Symantec High Availability Solutions that leverage vSphere Web Client management include Symantec ApplicationHA and Symantec Cluster Server (VCS), traditionally these solutions use a Windows system that runs the Symantec HA Console for management, guest deployment and application single sign-on all of which are managed via a plugin into the Windows vSphere client. To support the vSphere Web Client the Symantec architecture, Veritas Operations Manager 6.1 (VOM) is used for presenting the information into the Web Client including registration of the plugin for vCenter Servers within the environment. With this release certain functionality is omitted but will be added in subsequent releases.

Operations that are enabled within the vSphere Web Client include

  • Registration of the Symantec High Availability plugin for vSphere Web Client.
  • Configuration/discovery of applications to be placed under Symantec ApplicationHA & VCS control.
  • Management of applications including start/stop and other management tasks.
  • Single sign-on for application authentication from VOM to the vSphere Web Client.
  • Dashboard view and management of applications configured visible from the Cluster or Datacenter views of the vSphere Web Client.

Management tasks omitted in the 6.1 release from the Symantec HA plugin for vSphere Web Client include.

  • Ability to install guest component via vSphere Web Client: You cannot use the vSphere Web Client to install the Symantec ApplicationHA or VCS guest component into the virtual machine. Use either the Windows vSphere Client to install the guest components and then migrate them to the Web Client or use the installer from the Symantec solutions DVD image to push the components to multiple VMs.
  • Symantec High Availability home page will not be available on the vSphere Web Client, and the operations related to Symantec High Availability License Management, single sign-on configuration between sites (for VMware Site Recovery Manager) are not available. The keyless license model is recommended which can be managed through VOM.
  • Integration with Symantec Backup Exec is not supported.


Supported environments.

To use the Symantec HA Console plugin for VMware vSphere Web Client the following platforms and software are supported.

  • VMware vSphere 5.1 or later
  • Symantec ApplicationHA 6.1 or later

    * Earlier versions can be used but the VOM managed host package VRTSsfmh needs to be updated

  • Symantec Cluster Server (Windows) 6.0.1 or later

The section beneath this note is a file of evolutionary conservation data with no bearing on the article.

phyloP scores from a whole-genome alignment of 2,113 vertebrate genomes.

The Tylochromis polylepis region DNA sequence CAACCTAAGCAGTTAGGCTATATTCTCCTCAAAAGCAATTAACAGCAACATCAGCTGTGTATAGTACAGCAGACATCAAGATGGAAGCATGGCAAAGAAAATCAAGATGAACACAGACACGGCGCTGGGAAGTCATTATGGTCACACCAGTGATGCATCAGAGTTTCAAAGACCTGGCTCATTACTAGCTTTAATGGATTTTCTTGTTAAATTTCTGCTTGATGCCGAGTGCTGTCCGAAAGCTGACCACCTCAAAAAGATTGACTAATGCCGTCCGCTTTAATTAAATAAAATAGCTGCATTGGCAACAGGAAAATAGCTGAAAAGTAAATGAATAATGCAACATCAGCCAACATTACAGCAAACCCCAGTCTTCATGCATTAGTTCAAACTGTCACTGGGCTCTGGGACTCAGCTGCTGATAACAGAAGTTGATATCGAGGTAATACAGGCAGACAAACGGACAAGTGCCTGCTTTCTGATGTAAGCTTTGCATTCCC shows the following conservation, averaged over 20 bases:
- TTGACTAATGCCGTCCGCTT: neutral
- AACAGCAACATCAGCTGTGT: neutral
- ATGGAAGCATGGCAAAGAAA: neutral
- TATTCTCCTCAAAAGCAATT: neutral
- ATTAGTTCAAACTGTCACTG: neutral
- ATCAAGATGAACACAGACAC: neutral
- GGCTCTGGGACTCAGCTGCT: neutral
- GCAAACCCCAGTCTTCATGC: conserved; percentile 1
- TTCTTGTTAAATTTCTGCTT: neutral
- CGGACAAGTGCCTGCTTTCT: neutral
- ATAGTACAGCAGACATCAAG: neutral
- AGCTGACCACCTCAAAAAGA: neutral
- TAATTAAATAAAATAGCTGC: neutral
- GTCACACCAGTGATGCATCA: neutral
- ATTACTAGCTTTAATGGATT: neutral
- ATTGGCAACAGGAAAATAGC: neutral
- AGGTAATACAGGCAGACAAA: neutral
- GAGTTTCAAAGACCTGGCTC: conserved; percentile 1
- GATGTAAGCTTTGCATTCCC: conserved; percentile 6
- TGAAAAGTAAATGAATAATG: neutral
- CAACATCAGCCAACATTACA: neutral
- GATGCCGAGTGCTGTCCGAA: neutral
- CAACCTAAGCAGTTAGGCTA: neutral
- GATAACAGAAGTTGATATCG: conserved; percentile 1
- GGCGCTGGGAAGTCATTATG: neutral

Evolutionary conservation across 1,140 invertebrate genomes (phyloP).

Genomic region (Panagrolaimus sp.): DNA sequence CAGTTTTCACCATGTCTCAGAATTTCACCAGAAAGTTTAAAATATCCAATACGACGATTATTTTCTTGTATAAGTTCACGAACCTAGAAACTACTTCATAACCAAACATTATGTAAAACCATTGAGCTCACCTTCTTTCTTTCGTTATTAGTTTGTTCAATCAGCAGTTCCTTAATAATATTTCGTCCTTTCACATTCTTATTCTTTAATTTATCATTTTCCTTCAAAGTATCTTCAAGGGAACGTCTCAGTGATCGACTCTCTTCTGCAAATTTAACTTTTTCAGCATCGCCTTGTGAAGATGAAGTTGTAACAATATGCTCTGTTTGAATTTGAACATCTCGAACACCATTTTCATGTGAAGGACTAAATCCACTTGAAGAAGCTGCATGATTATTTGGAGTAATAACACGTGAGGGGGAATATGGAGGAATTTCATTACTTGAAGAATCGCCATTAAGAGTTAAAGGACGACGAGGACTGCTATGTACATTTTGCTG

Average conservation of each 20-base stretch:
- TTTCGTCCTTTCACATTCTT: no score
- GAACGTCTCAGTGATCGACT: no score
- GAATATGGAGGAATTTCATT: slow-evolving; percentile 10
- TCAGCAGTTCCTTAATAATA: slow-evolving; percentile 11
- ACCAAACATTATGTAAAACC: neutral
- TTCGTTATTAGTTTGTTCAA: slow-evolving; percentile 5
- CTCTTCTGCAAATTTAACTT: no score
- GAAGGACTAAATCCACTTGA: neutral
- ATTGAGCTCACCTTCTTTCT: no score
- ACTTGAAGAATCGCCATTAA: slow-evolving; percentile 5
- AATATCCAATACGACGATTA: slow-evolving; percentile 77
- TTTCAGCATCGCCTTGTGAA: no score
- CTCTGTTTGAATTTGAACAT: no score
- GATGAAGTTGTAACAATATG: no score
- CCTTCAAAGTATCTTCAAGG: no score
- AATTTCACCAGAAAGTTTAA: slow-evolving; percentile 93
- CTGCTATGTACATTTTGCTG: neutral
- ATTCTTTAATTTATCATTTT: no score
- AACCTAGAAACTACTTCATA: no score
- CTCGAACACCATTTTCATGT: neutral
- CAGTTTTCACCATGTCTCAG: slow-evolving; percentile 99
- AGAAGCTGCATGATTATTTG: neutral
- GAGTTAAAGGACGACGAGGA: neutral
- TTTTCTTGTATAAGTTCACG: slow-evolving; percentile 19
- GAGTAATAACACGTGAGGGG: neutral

• Symantec Cluster Server (Linux) 6.0.2 or later

    * Symantec Cluster Server below v6.1 for both Windows and Linux require the VOM managed host package VRTSsfmh to be updated.

  • Veritas Operations Manager 6.1 or later.

Steps Required to implement solution.

Step 1 – Installation of Veritas Operations Manager.

Veritas Operations Manager (VOM) 6.1 is required to be installed and configured for use with the vSphere environment. VOM is available to download from the Symantec website at click the download link on the page and follow the steps required to download the code. Note that the full package will include the add-ons required by default, select the full package download file to minimize the steps otherwise the add-ons required will need to be installed separately. The VOM management server can be installed on either a Windows or Linux host information on current supported platform is at . Carry out the install by running the installation bin or exe file depending on the desired platform that was downloaded from the Symantec website and follow the install wizard including the management configuration. There are a great set of videos at which have been posted and these are great to review to understand the steps required. Once configured, log in to the VOM server with system administrator privileges and the home page will be presented.

Step 2 – Configuration of the Control Host and Virtualization Add-on.

Once the VOM server is installed, the Control Host (CH) add-on needs to be installed next. The Control host facilitates the discovery of the environment and will be used to discover the vSphere environment, this is carried out via the “Settings icon and then selecting the “Deployment” section, depending on your environment the CH may need to be installed on separate server but for this paper it will be installed on the VOM server. Expand the “Add-on” section and right click on “Control Host and select “Install“. After a few minutes the Control Host will be enabled and installed.